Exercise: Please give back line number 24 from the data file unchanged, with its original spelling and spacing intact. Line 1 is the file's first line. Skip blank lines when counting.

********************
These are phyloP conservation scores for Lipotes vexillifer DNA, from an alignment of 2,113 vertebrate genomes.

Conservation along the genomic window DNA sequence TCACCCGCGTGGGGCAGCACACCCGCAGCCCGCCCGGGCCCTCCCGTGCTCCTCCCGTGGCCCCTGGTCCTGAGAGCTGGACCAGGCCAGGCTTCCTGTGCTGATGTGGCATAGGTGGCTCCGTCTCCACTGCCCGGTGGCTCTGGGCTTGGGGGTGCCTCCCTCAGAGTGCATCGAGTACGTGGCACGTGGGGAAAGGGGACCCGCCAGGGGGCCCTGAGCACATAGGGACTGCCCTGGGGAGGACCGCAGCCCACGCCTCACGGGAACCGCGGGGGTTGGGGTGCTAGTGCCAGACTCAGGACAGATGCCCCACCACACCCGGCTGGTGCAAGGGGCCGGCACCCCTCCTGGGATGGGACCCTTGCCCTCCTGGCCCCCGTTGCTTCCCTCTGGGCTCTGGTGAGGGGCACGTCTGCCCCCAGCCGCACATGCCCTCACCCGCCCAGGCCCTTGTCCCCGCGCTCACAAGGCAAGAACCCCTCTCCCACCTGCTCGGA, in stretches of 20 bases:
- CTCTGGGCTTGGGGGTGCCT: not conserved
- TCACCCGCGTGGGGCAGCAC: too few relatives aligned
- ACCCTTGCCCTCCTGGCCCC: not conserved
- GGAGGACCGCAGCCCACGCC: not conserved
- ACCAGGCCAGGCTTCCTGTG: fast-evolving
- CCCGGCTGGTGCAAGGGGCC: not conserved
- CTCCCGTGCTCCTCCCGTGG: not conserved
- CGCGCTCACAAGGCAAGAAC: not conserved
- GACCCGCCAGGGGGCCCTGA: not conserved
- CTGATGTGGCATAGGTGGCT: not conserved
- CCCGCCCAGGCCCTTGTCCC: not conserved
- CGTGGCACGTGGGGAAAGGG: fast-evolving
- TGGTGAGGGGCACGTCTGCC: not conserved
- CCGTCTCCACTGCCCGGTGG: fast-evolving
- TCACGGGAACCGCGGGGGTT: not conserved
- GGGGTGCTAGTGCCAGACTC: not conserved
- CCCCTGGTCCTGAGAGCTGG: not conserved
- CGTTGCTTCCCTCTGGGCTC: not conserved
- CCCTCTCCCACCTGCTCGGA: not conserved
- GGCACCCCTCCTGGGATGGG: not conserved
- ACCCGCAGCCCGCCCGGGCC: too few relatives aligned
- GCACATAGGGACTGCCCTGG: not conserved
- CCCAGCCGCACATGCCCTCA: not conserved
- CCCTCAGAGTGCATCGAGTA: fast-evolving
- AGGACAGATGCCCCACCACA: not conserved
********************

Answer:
- GCACATAGGGACTGCCCTGG: not conserved